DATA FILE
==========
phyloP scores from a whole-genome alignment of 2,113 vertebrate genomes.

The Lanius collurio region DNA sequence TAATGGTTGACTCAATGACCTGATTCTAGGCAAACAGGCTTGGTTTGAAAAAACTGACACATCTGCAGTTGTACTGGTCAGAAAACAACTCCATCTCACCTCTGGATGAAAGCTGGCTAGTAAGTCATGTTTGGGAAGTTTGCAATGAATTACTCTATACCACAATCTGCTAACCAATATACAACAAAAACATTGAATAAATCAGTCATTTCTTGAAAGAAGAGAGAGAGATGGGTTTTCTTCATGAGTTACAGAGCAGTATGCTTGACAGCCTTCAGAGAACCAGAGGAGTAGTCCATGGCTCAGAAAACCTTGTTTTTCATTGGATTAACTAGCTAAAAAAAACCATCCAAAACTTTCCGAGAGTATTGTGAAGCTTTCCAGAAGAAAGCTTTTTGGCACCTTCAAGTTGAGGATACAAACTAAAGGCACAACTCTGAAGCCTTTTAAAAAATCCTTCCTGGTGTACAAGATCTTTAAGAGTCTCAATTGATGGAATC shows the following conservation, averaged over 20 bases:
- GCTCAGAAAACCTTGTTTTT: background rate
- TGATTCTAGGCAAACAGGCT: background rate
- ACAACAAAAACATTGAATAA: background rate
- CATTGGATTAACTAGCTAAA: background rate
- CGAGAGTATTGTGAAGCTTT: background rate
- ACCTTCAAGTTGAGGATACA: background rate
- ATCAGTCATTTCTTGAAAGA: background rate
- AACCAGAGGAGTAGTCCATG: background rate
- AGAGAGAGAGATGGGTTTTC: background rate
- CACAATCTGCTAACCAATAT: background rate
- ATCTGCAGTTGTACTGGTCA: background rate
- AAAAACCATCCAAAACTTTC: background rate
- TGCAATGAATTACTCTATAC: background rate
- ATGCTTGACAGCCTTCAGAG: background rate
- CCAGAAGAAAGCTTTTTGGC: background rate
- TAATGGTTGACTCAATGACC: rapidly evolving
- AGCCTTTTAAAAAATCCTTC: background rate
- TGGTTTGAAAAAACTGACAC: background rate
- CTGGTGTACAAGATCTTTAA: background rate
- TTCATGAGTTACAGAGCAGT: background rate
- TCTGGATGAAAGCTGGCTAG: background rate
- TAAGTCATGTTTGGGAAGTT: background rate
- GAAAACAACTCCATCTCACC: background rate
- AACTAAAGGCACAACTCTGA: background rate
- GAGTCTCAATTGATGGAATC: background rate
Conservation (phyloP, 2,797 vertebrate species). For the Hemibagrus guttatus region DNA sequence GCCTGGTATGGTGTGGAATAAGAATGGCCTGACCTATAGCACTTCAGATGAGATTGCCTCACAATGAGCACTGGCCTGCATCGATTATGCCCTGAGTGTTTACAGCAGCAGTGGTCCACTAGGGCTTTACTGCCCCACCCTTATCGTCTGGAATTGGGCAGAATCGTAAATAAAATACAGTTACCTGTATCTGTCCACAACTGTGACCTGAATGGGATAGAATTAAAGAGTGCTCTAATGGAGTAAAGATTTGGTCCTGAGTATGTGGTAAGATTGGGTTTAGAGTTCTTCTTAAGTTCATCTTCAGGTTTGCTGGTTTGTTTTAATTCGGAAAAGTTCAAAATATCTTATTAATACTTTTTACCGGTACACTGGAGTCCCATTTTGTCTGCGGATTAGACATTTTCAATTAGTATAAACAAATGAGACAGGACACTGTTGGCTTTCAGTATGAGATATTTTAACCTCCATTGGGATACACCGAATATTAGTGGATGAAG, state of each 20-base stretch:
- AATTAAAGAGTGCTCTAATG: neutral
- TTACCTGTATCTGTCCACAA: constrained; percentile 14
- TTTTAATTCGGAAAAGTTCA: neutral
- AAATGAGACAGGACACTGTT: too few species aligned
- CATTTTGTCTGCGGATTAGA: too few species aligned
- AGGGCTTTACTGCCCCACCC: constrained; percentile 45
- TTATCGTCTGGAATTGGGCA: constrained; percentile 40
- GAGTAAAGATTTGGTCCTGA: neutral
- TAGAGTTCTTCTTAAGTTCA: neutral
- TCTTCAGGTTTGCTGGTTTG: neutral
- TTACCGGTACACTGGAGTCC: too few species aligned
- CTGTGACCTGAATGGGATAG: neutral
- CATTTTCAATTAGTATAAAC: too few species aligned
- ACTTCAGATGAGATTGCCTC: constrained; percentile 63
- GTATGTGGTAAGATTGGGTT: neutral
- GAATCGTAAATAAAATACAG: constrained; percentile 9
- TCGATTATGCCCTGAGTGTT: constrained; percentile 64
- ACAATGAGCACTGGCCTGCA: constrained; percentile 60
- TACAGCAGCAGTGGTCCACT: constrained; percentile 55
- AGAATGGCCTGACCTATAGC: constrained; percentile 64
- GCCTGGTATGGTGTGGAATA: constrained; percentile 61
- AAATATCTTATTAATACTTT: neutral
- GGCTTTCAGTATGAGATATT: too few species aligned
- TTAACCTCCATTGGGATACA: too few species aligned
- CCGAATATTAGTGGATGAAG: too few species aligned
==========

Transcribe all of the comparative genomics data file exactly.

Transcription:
phyloP scores from a whole-genome alignment of 2,113 vertebrate genomes.

The Lanius collurio region DNA sequence TAATGGTTGACTCAATGACCTGATTCTAGGCAAACAGGCTTGGTTTGAAAAAACTGACACATCTGCAGTTGTACTGGTCAGAAAACAACTCCATCTCACCTCTGGATGAAAGCTGGCTAGTAAGTCATGTTTGGGAAGTTTGCAATGAATTACTCTATACCACAATCTGCTAACCAATATACAACAAAAACATTGAATAAATCAGTCATTTCTTGAAAGAAGAGAGAGAGATGGGTTTTCTTCATGAGTTACAGAGCAGTATGCTTGACAGCCTTCAGAGAACCAGAGGAGTAGTCCATGGCTCAGAAAACCTTGTTTTTCATTGGATTAACTAGCTAAAAAAAACCATCCAAAACTTTCCGAGAGTATTGTGAAGCTTTCCAGAAGAAAGCTTTTTGGCACCTTCAAGTTGAGGATACAAACTAAAGGCACAACTCTGAAGCCTTTTAAAAAATCCTTCCTGGTGTACAAGATCTTTAAGAGTCTCAATTGATGGAATC shows the following conservation, averaged over 20 bases:
- GCTCAGAAAACCTTGTTTTT: background rate
- TGATTCTAGGCAAACAGGCT: background rate
- ACAACAAAAACATTGAATAA: background rate
- CATTGGATTAACTAGCTAAA: background rate
- CGAGAGTATTGTGAAGCTTT: background rate
- ACCTTCAAGTTGAGGATACA: background rate
- ATCAGTCATTTCTTGAAAGA: background rate
- AACCAGAGGAGTAGTCCATG: background rate
- AGAGAGAGAGATGGGTTTTC: background rate
- CACAATCTGCTAACCAATAT: background rate
- ATCTGCAGTTGTACTGGTCA: background rate
- AAAAACCATCCAAAACTTTC: background rate
- TGCAATGAATTACTCTATAC: background rate
- ATGCTTGACAGCCTTCAGAG: background rate
- CCAGAAGAAAGCTTTTTGGC: background rate
- TAATGGTTGACTCAATGACC: rapidly evolving
- AGCCTTTTAAAAAATCCTTC: background rate
- TGGTTTGAAAAAACTGACAC: background rate
- CTGGTGTACAAGATCTTTAA: background rate
- TTCATGAGTTACAGAGCAGT: background rate
- TCTGGATGAAAGCTGGCTAG: background rate
- TAAGTCATGTTTGGGAAGTT: background rate
- GAAAACAACTCCATCTCACC: background rate
- AACTAAAGGCACAACTCTGA: background rate
- GAGTCTCAATTGATGGAATC: background rate
Conservation (phyloP, 2,797 vertebrate species). For the Hemibagrus guttatus region DNA sequence GCCTGGTATGGTGTGGAATAAGAATGGCCTGACCTATAGCACTTCAGATGAGATTGCCTCACAATGAGCACTGGCCTGCATCGATTATGCCCTGAGTGTTTACAGCAGCAGTGGTCCACTAGGGCTTTACTGCCCCACCCTTATCGTCTGGAATTGGGCAGAATCGTAAATAAAATACAGTTACCTGTATCTGTCCACAACTGTGACCTGAATGGGATAGAATTAAAGAGTGCTCTAATGGAGTAAAGATTTGGTCCTGAGTATGTGGTAAGATTGGGTTTAGAGTTCTTCTTAAGTTCATCTTCAGGTTTGCTGGTTTGTTTTAATTCGGAAAAGTTCAAAATATCTTATTAATACTTTTTACCGGTACACTGGAGTCCCATTTTGTCTGCGGATTAGACATTTTCAATTAGTATAAACAAATGAGACAGGACACTGTTGGCTTTCAGTATGAGATATTTTAACCTCCATTGGGATACACCGAATATTAGTGGATGAAG, state of each 20-base stretch:
- AATTAAAGAGTGCTCTAATG: neutral
- TTACCTGTATCTGTCCACAA: constrained; percentile 14
- TTTTAATTCGGAAAAGTTCA: neutral
- AAATGAGACAGGACACTGTT: too few species aligned
- CATTTTGTCTGCGGATTAGA: too few species aligned
- AGGGCTTTACTGCCCCACCC: constrained; percentile 45
- TTATCGTCTGGAATTGGGCA: constrained; percentile 40
- GAGTAAAGATTTGGTCCTGA: neutral
- TAGAGTTCTTCTTAAGTTCA: neutral
- TCTTCAGGTTTGCTGGTTTG: neutral
- TTACCGGTACACTGGAGTCC: too few species aligned
- CTGTGACCTGAATGGGATAG: neutral
- CATTTTCAATTAGTATAAAC: too few species aligned
- ACTTCAGATGAGATTGCCTC: constrained; percentile 63
- GTATGTGGTAAGATTGGGTT: neutral
- GAATCGTAAATAAAATACAG: constrained; percentile 9
- TCGATTATGCCCTGAGTGTT: constrained; percentile 64
- ACAATGAGCACTGGCCTGCA: constrained; percentile 60
- TACAGCAGCAGTGGTCCACT: constrained; percentile 55
- AGAATGGCCTGACCTATAGC: constrained; percentile 64
- GCCTGGTATGGTGTGGAATA: constrained; percentile 61
- AAATATCTTATTAATACTTT: neutral
- GGCTTTCAGTATGAGATATT: too few species aligned
- TTAACCTCCATTGGGATACA: too few species aligned
- CCGAATATTAGTGGATGAAG: too few species aligned